Once we picked up our car, we made our way back into Wales and our place of rest for the next night: Kington. During the journey we realised we were passing close by the village where Mary's widowed aunt (who we hadn't seen since before the pandemic) had settled with her new partner. We called ahead and made arrangements to drop our stuff off in Kington before joining our relative for a lovely meal and evening of catching up. It was lovely to see she was so settled and happy with her new partner.

This morning, after a good night's sleep and a lovely relaxed breakfast we decided to drive back to Hay-on-Wye and look around... with both of us being avid readers, the thought of all the book shops, for which Hay is so famous, was a real draw.

Yet, within minutes of our arrival we could see yesterday's taxi driver was onto something.

Hay-on-Wye was clearly a beautiful place, but had transmogrified into a sort of unintentional parody of itself. We found shops full of pointless crap, new age treatment centres that gave the place a smell of cheap incense, and a faux farmer's market full of "artisans" selling yet more nick-nak crap (there wasn't an actual farmer in sight).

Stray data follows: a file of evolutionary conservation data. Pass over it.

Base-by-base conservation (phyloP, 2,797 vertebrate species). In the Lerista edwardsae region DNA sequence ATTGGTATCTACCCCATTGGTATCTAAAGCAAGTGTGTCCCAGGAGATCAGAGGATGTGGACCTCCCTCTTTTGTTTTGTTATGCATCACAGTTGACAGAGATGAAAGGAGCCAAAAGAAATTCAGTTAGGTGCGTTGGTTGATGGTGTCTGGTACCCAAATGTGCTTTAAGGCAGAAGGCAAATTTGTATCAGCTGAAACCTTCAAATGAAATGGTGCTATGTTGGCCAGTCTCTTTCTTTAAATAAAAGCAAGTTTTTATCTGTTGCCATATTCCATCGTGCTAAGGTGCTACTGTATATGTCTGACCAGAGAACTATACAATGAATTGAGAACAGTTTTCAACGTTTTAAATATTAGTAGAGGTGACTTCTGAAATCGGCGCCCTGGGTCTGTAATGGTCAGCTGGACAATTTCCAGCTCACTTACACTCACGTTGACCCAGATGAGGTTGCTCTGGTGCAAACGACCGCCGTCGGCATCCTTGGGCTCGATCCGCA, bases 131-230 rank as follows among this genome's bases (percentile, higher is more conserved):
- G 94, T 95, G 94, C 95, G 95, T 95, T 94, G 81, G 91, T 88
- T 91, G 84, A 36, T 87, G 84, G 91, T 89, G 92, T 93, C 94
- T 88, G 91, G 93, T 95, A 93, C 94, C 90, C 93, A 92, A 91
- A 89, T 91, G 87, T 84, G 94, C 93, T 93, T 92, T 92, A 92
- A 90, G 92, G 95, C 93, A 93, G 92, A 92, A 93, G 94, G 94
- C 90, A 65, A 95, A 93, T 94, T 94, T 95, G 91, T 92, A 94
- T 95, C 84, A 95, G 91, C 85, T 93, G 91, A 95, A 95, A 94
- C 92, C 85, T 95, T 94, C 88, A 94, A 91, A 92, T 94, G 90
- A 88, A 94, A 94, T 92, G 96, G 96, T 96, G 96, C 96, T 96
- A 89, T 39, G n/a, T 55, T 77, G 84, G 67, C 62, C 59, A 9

Mary's knee was also playing up again.

Despite our very gentle pace we ended up in the chemist's shop to buy a knee support to try to help with the pain. After following directions to the local public toilets (so Mary could put on the strap under her trousers), our poor opinion of Hay-on-Wye was cemented by finding the cost of taking a pee was 30 pence.

Our experience of Hay is that it's a tourist trap of the worst kind, with no actual investment in the local community. Just scratching the surface indicated that most activities involved extracting money from naive visitors with no sustainable local economy to speak of.

We quickly escaped Hay-on-Wye and decided to follow our noses to Hergest Croft gardens. On the way Mary called the UK's 111 service (our NHS's first point of contact for non-emergency medical situations). A callback with a physiotherapy nurse was duly arranged, and we subsequently found ourselves walking in some magnificent spring gardens.